Wednesday, August 22, 2012

They'd Rather (not) Be in Philadelphia

Not that I have anything against Philadelphia....in fact I enjoyed my recent trip there immensely-the architecture and history of the place is tremendous.  Loved the Wannamaker Building and the giant pipe organ....but I refer to three dogs I met, and will explain why they want to be elsewhere.

Although I am going to skirt some details here, let me give you the background to my trip last week.  In 2009 a man was arrested in Philadelphia and arrested for animal cruelty.  Five dogs, identified as "Pit Bulls", were seized.  Two of those survived and were eventually transferred to Rescue.  Here is one, a little girl named Emily:
Emily
Emily had a rough time in her prior captivity, and after being rescued had to have both of her eyes surgically removed.  To jump ahead, Emily is now safe, after many travels, happily bumping about in the living room of Kathy McGuire of New Jersey Aid for Animals.  Emily may not have eyes, but after spending time with her I can say that she sees far better with her heart than most of us "fully sighted" people.

To go on with the story, time passes.....and in August, 2011 police are again called to the same residence, same abuser, five new dogs.  This time they find both a dog and a human dead.  The human victim was a mentally ill woman, off her medications, that appears to have stabbed one of the dogs to death.  The stabbed dog presumably managed to kill the attacking human before he expired from his wounds.  The other four dogs, although present, were never positively identified as having taken part in the attack on the human, although detailed forensic testing was not undertaken.  These four remaining dogs were taken into the custody of Philadelphia Animal Control.  The dogs were, at the instruction of the City of Philadelphia, isolated in double kennels, forbidden any outside time or human contact.  I know that it must have been hard for the staff of Philadelphia Animal Control to have to watch these dogs languish, no human contact at all. In fact, according to the rules imposed on them, the staff had to drop a guillotine door down in the kennels separating the dogs in one side, place food in the unoccupied side of the kennels, then raise the door to let each dog have access to their food.  No pets, no walks, no outside exercise-nada.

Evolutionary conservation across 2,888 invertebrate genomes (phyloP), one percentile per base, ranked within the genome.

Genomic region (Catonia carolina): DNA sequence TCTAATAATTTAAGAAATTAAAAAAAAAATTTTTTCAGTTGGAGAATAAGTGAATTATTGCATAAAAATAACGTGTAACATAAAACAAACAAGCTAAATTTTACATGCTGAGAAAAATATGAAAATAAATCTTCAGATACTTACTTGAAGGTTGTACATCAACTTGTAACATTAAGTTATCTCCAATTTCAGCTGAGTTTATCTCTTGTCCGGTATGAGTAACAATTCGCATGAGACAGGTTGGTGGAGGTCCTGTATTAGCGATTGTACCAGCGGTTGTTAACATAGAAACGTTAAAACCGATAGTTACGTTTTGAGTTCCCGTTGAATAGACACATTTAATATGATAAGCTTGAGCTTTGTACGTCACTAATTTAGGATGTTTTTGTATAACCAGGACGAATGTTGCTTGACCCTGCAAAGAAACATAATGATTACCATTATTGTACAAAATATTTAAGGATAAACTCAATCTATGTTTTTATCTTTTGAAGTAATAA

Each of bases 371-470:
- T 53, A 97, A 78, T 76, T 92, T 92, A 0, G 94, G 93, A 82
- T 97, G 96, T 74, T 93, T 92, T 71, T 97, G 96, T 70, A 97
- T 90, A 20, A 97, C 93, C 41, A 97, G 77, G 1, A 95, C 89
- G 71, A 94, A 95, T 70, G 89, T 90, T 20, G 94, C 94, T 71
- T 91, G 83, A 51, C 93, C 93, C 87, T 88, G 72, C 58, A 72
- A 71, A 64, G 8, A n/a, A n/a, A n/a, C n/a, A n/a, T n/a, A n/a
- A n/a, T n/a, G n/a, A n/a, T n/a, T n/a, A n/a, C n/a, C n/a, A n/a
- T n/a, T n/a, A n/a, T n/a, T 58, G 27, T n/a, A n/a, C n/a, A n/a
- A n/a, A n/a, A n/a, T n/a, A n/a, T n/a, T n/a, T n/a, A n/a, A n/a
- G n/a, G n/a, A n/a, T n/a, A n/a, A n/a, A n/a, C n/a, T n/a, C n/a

But as tends to happen, angels appeared.  A benefactor found out about the dogs' plight.  Kathy McGuire and attorneys Robert Muensch and Nadia Adawi stepped in and found that the dogs were not altogether forsaken.  They got support from the local DA and the Court and secured a Court Order that allowed evaluation of these dogs for the purpose of relocation to a sanctuary rather than simple destruction.

Which is where I came in.

After stopping in at the 2012 No Kill Conference at George Washington University in Washington, DC for two days I made the trek up to Philadelphia.  With Nadia as my trusty camera person, and accompanied by the wonderful Irv Samuel we went to Philadelphia Animal Control and met the dogs, Bleu, Goldi, Shorty and Pepper.